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Cleaning Rod Debate

This is a discussion on Cleaning Rod Debate within the Maintenance forums, part of the Firearm Forum category; I still have my old brass and aluminum rods from back when I was a kid. Switched to OTIS when they first came out and ...


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Old April 11th, 2016, 10:48 AM   #16
 
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I still have my old brass and aluminum rods from back when I was a kid. Switched to OTIS when they first came out and never looked back.



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Old June 14th, 2016, 02:27 PM   #17
 
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I use dewey and boretech no measurable difference between the two but for some reason I am using the boretech more than the dewey.....I bring the dewey rods to the range and use the boretech at my cleaning area
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Old June 14th, 2016, 03:05 PM   #18
 
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I use a GI one piece brass range rod for the 03 Springfield for my long guns, an 18" Dewey brass rod for contenders and an unknown make shorter brassy for handguns.
... Just wipe the rod when its charged with wet grit. Brass won't harm barrel steel. What kills accuracy is throat erosion; and overbore ctgs do it faster - and if you fire long and fast you'll see alligator skin extending forward from the chamber a lot faster than you'll like.
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Old June 14th, 2016, 05:46 PM   #19
 
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Dewey and bore guides.
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Old June 14th, 2016, 08:39 PM   #20
 
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Quote:
Originally Posted by Petrol and Powder View Post
The brass/aluminum//steel/nylon coated debate can fill pages.
The theory on the soft rods is the rods themselves will not damage the bore but the soft metal (brass) rods can pick up abrasive material and will damage the bore.

This is one of those things where we overthink the perceived issue way too much.

Some of the benchrest guys and other competition shooters will lean towards the nylon coated steel rods but I'm not convinced there's any measurable difference.

I will say that a jointed rod made up of several sections should be avoided when possible.

If you keep your cleaning rod out of the sandbox and wipe it off before and after use, you'll probably be just fine.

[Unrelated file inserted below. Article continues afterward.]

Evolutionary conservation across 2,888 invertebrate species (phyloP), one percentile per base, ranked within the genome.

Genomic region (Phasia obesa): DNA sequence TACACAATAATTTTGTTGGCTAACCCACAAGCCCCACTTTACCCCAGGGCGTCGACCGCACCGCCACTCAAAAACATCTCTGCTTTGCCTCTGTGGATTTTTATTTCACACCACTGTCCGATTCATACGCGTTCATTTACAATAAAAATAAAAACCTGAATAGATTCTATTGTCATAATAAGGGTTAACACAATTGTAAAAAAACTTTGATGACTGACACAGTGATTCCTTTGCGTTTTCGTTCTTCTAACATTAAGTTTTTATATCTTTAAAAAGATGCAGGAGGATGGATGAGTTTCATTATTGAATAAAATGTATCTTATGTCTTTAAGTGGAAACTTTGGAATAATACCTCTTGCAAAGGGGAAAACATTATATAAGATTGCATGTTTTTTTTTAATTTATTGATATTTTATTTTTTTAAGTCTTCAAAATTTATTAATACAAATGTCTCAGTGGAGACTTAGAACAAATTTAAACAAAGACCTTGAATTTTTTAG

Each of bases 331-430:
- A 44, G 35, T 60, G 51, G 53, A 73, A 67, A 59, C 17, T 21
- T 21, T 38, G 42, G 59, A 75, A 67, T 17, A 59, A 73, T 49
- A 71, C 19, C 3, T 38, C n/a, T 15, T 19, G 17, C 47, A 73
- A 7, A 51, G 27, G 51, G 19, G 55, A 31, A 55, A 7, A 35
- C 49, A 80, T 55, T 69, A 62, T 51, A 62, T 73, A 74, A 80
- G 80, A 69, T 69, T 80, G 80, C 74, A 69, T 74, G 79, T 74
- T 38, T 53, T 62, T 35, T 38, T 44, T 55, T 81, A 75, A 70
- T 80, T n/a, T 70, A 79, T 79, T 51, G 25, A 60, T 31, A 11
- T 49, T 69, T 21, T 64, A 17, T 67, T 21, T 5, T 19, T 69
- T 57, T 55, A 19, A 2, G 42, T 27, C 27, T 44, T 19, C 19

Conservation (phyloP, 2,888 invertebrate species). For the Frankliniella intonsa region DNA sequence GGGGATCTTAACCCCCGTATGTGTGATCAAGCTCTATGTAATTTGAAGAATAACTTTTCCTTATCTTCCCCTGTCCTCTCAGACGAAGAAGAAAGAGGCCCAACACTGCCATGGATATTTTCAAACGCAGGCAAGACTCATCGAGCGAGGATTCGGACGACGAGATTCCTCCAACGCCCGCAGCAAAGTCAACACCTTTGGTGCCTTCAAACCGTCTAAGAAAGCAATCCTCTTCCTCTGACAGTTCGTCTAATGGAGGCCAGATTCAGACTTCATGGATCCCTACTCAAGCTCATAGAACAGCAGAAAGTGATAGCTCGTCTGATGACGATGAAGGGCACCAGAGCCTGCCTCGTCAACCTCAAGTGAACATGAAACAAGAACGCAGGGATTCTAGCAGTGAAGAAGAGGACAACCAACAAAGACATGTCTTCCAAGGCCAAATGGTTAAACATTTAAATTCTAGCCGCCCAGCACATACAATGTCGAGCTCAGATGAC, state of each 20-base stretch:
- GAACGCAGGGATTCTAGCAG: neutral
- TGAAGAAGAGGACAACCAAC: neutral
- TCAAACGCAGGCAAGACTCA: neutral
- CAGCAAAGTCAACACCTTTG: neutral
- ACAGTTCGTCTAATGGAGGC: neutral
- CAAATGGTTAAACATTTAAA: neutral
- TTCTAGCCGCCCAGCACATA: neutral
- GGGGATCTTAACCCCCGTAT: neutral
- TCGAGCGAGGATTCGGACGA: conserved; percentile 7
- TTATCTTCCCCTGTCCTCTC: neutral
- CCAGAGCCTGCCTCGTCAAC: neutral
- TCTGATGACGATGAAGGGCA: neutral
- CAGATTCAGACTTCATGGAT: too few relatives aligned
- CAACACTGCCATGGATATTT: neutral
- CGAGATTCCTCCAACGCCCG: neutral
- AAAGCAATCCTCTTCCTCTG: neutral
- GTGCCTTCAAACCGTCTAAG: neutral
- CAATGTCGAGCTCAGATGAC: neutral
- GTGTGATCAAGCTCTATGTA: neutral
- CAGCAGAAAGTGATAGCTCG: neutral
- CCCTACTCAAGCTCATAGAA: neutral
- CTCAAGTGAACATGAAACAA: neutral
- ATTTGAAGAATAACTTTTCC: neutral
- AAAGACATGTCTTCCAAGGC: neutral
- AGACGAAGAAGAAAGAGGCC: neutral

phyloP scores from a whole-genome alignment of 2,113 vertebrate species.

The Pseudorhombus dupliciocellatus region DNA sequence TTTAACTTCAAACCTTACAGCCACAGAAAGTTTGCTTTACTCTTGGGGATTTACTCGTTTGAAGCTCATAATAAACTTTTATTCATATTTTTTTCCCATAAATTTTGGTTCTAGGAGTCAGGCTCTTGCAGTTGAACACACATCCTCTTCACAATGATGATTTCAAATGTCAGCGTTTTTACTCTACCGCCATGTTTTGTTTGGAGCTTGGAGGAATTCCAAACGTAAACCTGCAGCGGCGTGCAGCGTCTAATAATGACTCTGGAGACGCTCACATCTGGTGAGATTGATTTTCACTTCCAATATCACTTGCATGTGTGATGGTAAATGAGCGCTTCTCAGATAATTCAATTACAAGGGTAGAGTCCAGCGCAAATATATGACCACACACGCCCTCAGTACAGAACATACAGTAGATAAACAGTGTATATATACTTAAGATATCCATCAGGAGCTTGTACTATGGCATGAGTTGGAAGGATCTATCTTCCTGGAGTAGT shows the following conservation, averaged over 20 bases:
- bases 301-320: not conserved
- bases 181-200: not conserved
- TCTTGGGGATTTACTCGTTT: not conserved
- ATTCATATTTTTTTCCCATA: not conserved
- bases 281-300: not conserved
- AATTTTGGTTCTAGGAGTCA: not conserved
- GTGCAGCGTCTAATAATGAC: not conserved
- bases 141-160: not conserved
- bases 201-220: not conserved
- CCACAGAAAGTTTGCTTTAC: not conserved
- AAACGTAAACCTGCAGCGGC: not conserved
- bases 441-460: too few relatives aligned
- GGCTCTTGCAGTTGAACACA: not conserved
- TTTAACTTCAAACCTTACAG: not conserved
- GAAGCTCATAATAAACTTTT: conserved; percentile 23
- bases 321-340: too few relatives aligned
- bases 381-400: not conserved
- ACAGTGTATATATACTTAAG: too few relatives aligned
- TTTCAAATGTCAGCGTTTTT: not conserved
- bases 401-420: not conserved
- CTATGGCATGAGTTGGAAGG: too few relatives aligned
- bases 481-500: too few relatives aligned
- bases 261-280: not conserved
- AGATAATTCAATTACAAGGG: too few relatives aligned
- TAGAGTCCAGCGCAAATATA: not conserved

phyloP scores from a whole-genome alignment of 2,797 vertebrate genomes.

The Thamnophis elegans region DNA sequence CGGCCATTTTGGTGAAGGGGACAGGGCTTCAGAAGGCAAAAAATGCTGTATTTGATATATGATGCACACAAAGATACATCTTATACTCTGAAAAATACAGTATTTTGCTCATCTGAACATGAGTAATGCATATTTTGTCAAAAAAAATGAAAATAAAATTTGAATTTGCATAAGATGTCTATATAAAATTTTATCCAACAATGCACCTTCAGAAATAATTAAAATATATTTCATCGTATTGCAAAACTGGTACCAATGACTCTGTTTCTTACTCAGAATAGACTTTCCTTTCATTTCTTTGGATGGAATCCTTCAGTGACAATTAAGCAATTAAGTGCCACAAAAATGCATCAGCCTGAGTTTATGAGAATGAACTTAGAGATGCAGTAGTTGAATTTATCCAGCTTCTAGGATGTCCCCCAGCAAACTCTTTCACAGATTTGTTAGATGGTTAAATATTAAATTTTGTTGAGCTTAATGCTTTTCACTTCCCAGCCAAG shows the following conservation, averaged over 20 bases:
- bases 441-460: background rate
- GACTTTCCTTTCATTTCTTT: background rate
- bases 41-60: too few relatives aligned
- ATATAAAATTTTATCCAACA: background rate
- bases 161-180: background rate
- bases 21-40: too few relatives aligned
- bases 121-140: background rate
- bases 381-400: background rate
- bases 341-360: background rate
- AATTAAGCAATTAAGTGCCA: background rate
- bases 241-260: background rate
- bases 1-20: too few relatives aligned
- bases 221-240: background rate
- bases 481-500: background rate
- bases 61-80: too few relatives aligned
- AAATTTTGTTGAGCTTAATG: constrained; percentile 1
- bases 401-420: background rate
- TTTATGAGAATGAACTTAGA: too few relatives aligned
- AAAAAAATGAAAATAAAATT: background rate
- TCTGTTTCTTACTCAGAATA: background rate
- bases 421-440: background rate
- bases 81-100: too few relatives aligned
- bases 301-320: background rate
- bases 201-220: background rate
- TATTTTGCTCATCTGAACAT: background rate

I purchased a large brass rifle cleaning rod about 25 years ago and have never seen a reason to use something else.

Now, the small bores may need a stronger steel rod because the diameters are so small. That might be a good place for a nylon coated steel cleaning rod. Smallbore shooters often claim that more .22 barrels are worn out from cleaning rods than shooting. Might be some truth to that.

While a cleaning rod might eventually damage the ends of a barrel (the crown or the edge of the throat) over time, I'm not sure the side of the rod coming into contact with the rifling mid-bore can do much damage. I just don't see a mild steel rod or an even softer brass rod damaging the lands of the rifling mid bore should the rod contact the sides of the bore. That barrel steel is pretty hard stuff when compared to a cleaning rod.

I think these debates sell a lot of high dollar cleaning rods but I haven't seen proof that mild steel is any better or worse than aluminum or brass.
Finally, someone who makes sense of all the BS and misconceptions. Thank you.
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Old June 18th, 2016, 07:15 PM   #21
 
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I guess this is strange, but I also was concerned about damaging the bore of my pistols, especially at the crown. Two years ago I started putting a plastic drinking straw, cut to length, over the aluminum cleaning rods. The sharp edge of my GP100 would shave small flakes of aluminum from the rod sometimes. The straws fit snugly over the rods and will go in all of my pistols except the 22 caliber. I clean my guns after each use. I change the drinking straws often.
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Old June 21st, 2016, 04:32 PM   #22
 
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Quote:
Originally Posted by Maddmax View Post
I still have my old brass and aluminum rods from back when I was a kid. Switched to OTIS when they first came out and never looked back.
With the OTIS, do you screw/unscrew to the cable and run the brush up the barrel or is there a way to clean the barrel without all the screwing around (pun intended )
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Old July 5th, 2016, 09:37 PM   #23
 
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People still use cleaning rods ?

Seriously in my area it is hard to find actual cleaning rods in stores, I only recently found them as that's what I grew up using.